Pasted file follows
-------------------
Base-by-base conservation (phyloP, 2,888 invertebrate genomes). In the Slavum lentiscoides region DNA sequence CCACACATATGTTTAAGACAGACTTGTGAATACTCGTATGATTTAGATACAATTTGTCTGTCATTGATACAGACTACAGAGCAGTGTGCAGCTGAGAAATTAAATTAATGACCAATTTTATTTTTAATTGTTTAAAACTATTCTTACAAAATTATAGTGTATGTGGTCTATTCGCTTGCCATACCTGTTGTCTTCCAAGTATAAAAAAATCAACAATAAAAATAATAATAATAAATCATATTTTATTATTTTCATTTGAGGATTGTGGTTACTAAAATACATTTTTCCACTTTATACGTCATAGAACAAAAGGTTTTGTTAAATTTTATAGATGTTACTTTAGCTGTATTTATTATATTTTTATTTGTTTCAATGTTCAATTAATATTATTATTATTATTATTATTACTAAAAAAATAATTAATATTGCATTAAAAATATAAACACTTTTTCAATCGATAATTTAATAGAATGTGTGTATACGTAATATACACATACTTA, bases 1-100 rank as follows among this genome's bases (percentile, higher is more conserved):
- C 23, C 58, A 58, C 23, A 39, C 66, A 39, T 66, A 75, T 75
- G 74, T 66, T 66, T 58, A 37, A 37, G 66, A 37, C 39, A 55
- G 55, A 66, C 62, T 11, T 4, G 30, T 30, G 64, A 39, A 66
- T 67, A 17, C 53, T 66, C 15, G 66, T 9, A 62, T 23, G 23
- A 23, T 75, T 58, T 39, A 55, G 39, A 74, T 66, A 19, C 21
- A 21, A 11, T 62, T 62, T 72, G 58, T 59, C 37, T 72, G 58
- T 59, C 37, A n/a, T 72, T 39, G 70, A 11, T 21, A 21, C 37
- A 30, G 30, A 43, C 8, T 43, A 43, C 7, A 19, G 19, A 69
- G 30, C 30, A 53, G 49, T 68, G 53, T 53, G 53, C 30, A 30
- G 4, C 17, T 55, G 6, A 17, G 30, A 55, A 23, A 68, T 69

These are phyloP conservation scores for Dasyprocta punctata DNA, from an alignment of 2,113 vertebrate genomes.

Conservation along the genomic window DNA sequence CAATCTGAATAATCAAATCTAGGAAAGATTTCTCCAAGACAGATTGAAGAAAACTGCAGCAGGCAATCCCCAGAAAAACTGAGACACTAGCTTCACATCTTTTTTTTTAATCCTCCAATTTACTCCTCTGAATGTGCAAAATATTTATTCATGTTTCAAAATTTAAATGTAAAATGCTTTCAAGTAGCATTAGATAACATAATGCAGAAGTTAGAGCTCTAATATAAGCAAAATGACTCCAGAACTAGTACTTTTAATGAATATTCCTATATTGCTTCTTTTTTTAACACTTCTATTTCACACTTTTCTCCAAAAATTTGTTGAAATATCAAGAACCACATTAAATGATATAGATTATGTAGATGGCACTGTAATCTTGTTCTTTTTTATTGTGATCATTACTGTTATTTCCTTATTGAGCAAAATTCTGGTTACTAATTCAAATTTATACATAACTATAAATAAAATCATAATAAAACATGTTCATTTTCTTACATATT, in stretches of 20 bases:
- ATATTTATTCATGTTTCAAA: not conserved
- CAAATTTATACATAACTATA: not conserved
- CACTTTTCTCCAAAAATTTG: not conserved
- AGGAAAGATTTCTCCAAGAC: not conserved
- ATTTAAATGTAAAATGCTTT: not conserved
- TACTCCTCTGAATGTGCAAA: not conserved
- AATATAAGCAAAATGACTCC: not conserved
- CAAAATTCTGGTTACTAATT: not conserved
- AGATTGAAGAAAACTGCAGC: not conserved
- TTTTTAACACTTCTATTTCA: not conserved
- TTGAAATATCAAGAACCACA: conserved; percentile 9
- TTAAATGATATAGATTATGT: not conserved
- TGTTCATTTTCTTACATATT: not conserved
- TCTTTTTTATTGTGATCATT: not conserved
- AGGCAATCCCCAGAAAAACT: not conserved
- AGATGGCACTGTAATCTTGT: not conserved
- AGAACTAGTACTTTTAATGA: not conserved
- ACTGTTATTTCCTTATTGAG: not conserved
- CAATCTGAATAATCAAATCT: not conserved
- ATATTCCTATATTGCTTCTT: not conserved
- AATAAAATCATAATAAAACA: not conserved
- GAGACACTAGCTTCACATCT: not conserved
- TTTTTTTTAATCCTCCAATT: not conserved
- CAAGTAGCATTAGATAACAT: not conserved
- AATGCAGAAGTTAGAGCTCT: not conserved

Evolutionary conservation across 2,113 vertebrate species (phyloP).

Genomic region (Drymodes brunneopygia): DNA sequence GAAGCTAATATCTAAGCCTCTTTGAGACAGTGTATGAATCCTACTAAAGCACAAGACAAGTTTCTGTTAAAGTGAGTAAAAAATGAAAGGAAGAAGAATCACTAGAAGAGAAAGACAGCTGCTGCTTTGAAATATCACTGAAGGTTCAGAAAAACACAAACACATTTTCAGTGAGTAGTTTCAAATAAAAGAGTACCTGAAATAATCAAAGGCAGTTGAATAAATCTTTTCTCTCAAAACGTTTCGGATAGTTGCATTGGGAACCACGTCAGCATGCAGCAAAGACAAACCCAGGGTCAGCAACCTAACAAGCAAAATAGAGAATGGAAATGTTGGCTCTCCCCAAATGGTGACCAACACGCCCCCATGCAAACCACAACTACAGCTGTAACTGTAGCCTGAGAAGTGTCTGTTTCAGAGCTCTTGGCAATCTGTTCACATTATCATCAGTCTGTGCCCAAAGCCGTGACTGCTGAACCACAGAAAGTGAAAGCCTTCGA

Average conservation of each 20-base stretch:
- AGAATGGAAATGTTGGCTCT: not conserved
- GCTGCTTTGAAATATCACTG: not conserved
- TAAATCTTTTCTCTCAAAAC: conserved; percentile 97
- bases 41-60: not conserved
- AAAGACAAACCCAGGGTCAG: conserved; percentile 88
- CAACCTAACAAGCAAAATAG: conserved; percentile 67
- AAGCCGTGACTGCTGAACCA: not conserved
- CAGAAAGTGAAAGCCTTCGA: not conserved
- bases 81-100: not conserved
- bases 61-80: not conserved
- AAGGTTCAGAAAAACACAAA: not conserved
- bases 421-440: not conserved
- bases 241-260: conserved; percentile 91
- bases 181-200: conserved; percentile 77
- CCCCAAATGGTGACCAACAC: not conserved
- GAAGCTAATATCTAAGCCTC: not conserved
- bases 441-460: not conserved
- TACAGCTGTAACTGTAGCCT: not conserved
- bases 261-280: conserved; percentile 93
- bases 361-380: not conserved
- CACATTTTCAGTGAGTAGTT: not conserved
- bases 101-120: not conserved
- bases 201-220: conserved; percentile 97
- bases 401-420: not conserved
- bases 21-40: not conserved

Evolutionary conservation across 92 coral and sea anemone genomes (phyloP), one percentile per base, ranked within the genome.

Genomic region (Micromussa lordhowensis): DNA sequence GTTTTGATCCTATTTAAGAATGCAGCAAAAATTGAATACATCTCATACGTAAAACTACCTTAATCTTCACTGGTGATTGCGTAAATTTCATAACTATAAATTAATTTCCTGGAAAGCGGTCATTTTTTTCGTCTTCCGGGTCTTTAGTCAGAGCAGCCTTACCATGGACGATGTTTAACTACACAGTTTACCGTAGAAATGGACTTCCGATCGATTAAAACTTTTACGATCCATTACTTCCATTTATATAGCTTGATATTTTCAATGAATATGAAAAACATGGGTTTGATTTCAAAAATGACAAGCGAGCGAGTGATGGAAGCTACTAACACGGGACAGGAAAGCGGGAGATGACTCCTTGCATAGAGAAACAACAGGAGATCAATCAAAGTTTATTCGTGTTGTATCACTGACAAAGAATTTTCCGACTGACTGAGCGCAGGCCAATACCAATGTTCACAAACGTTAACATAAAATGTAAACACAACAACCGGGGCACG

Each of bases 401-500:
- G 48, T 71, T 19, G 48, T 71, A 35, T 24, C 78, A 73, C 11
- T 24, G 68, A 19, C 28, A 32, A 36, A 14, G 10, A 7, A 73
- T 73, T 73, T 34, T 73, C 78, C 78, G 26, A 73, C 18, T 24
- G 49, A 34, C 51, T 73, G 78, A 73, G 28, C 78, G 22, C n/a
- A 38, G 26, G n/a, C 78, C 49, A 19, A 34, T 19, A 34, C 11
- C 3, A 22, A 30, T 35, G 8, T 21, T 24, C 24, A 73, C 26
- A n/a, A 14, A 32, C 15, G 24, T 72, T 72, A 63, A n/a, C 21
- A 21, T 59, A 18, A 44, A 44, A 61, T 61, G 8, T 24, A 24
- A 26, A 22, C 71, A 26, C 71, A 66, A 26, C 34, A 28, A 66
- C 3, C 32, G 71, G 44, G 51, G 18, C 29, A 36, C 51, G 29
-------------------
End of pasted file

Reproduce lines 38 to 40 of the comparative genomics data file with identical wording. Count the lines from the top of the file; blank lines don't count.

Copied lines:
- AATGCAGAAGTTAGAGCTCT: not conserved

Evolutionary conservation across 2,113 vertebrate species (phyloP).

Genomic region (Drymodes brunneopygia): DNA sequence GAAGCTAATATCTAAGCCTCTTTGAGACAGTGTATGAATCCTACTAAAGCACAAGACAAGTTTCTGTTAAAGTGAGTAAAAAATGAAAGGAAGAAGAATCACTAGAAGAGAAAGACAGCTGCTGCTTTGAAATATCACTGAAGGTTCAGAAAAACACAAACACATTTTCAGTGAGTAGTTTCAAATAAAAGAGTACCTGAAATAATCAAAGGCAGTTGAATAAATCTTTTCTCTCAAAACGTTTCGGATAGTTGCATTGGGAACCACGTCAGCATGCAGCAAAGACAAACCCAGGGTCAGCAACCTAACAAGCAAAATAGAGAATGGAAATGTTGGCTCTCCCCAAATGGTGACCAACACGCCCCCATGCAAACCACAACTACAGCTGTAACTGTAGCCTGAGAAGTGTCTGTTTCAGAGCTCTTGGCAATCTGTTCACATTATCATCAGTCTGTGCCCAAAGCCGTGACTGCTGAACCACAGAAAGTGAAAGCCTTCGA